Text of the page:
They prepared the soil by building a sheet mulch base that consisted of twelve inches of compost, layered over six inches of mulch, layered over “a lot of cardboard.” This practice illustrated their application of the use and value renewables principle.

Using the principle of use and value diversity, they then built mounds of soil throughout the garden and planted them with pollinator-friendly flowers and herbs, including sunflowers, zinnias, cosmos, dahlias, basil, sage, lavender, and Echinacea.

According to Ellen, “The garden requires very little of our time. We saw germination begin within two to three days versus seven to ten days. We have not watered the garden since the July drought and we rarely see weeds. The garden pathway is filled with a variety of mushrooms, which is a sign of healthy micro ecosystems. Our garden is filled with pollinators, including bees.”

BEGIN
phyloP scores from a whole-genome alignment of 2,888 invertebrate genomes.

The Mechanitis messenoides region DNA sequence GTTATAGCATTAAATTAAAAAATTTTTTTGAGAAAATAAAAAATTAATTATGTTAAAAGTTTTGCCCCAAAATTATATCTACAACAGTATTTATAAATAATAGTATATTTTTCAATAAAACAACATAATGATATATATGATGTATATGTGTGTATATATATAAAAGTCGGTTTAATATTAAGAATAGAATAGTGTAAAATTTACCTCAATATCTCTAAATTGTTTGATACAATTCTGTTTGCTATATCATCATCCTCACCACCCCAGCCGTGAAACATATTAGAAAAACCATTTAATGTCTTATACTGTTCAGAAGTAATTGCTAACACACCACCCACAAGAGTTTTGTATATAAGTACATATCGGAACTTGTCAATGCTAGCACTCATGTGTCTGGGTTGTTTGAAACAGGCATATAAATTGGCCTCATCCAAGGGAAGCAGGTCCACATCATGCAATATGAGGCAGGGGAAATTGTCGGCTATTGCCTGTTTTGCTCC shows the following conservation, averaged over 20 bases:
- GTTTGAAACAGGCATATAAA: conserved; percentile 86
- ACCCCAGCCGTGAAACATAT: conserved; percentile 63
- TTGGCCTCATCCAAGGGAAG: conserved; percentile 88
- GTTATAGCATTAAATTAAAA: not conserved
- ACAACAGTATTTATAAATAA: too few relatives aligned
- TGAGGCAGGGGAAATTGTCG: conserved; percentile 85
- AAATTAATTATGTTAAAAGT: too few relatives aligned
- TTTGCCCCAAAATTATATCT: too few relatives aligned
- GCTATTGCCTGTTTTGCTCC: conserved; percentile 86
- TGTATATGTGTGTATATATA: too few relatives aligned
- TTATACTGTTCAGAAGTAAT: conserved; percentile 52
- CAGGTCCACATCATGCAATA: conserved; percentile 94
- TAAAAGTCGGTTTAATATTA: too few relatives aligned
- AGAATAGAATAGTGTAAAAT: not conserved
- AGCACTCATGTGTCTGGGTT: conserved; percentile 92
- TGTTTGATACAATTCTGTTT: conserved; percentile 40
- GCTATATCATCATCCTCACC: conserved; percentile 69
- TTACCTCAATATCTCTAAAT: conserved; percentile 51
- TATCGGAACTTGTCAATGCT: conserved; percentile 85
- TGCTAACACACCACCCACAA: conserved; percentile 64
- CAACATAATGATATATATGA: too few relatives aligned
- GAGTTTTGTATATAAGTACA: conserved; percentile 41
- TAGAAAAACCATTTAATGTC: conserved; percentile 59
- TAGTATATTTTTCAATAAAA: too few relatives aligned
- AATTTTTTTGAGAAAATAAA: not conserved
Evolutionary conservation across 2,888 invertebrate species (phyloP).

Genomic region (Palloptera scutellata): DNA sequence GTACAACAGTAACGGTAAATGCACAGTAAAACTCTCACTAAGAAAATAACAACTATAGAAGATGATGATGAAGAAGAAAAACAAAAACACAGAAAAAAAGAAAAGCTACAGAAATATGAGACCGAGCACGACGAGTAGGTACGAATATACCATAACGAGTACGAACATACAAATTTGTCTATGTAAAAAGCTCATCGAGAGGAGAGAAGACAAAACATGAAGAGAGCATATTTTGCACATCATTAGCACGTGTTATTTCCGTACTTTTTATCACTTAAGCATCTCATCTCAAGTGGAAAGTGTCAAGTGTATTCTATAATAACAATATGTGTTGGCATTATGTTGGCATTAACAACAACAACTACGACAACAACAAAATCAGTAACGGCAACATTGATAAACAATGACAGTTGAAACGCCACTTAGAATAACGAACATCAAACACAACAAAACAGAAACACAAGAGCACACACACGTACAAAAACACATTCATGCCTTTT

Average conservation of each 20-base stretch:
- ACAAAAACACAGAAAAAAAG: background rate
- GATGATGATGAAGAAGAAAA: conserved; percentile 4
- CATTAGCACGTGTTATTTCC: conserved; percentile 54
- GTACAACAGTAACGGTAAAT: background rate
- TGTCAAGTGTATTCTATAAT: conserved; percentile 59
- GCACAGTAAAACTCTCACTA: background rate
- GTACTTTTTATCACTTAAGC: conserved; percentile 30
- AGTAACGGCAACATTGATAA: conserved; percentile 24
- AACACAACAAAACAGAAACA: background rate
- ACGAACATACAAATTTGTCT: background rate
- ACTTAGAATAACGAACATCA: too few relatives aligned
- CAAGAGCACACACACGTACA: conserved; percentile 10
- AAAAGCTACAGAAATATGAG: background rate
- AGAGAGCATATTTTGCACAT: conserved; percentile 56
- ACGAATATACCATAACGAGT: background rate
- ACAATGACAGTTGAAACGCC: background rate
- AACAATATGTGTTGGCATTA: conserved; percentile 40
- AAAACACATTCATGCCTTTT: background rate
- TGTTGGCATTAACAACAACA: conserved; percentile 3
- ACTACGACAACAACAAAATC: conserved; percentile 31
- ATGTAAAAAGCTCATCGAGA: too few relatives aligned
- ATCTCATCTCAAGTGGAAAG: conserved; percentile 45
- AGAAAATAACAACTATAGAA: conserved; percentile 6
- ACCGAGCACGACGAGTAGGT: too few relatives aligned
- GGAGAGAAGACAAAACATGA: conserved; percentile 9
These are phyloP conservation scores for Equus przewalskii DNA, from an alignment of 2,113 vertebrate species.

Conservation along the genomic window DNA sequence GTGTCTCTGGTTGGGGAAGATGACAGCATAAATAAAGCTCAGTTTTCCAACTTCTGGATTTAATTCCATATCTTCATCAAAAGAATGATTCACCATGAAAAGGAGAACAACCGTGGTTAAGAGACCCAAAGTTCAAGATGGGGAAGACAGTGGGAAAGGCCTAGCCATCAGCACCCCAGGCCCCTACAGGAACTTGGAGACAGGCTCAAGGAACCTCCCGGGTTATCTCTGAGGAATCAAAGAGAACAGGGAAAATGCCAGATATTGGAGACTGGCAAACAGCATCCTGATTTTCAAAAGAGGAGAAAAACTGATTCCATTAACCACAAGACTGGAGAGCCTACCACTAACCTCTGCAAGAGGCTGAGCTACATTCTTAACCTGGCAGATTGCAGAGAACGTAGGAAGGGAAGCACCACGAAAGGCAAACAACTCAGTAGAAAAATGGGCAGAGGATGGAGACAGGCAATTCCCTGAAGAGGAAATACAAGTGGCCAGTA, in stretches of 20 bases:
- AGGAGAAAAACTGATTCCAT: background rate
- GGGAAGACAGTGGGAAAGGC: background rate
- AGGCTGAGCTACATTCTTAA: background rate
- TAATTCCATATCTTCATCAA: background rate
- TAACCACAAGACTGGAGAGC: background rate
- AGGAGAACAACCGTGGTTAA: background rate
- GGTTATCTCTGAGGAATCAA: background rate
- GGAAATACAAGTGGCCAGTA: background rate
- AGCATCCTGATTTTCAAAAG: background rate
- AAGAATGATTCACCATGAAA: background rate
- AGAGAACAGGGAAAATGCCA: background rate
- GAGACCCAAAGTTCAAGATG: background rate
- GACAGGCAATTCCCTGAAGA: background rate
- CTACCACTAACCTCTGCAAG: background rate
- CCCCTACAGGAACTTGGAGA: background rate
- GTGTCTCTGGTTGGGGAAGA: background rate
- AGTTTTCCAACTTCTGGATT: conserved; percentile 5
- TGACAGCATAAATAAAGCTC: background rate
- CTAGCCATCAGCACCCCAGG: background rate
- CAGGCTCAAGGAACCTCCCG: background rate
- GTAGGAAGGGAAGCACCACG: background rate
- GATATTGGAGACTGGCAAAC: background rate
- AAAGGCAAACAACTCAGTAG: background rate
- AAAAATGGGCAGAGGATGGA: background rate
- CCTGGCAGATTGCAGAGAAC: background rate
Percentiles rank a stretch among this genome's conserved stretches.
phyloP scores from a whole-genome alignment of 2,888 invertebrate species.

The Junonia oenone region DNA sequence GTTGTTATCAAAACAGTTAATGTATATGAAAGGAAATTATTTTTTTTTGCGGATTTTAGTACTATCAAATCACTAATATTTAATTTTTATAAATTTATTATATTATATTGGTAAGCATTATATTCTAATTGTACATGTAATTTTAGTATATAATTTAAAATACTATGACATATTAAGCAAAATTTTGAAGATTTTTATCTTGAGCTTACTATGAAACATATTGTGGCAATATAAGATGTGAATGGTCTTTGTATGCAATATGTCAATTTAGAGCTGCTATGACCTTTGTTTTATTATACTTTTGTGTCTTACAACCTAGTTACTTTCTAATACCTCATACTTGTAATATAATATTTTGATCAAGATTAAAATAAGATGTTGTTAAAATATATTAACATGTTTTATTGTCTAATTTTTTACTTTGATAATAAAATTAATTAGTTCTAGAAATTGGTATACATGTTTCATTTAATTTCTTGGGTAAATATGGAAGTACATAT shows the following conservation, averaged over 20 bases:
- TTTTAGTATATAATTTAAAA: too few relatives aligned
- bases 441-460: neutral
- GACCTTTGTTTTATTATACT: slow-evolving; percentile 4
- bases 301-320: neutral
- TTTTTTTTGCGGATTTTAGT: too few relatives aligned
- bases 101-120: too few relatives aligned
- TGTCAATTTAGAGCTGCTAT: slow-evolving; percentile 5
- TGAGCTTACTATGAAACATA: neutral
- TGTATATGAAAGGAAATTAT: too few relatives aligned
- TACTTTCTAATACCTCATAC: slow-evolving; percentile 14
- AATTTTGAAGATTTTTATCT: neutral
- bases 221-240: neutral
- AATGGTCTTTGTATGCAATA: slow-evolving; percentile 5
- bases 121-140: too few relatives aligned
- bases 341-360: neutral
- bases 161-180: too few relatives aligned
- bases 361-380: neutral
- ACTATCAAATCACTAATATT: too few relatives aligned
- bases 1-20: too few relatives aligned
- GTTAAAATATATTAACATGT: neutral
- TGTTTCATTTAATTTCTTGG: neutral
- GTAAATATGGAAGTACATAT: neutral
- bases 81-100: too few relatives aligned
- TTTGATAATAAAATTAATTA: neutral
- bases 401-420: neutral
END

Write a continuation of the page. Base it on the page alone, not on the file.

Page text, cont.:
Patience and Flexibility

In August, Robbin and Ellen heard from the Board of Medical Marijuana Review about their prequalification application, including the first list of deficiencies in their application, additional questions, and instructions on how to get their fingerprints taken. Because they’re still adding board members, they anticipate remaining in the first of three approval phases for several more months. Meanwhile, they’re working on the second part, the facility plan.

In the meantime, a team of non-managing members of Pott Farms financially support them while they get the farm off the ground. They plan to start sales of sunflowers and other dried flowers that they’ve been harvesting from the farm and their mandala garden sometime this fall to generate additional revenue.

Though currently the farm’s only employees, they have as their goal to hire their first four trainees some time in 2019.

“We have learned a lot on our journey so far,” said Ellen. “A lesson we continue to learn is patience and flexibility. Our biggest challenge is the ever-changing landscape of the cannabis industry in Michigan and the nation.”

You can follow them on Facebook, Instagram, and LinkedIn. And, if you are inspired by their vision, you can email them at ellen@pottfarms.org and robbin@pottfarms.org.

Ken Wachsberger, editor of Bloom Blog, is an author, editor, and book coach and the founder of Azenphony Press. He is the author of the recently released Ken Wachsberger’s Puns and Word Plays for the Job Seeker.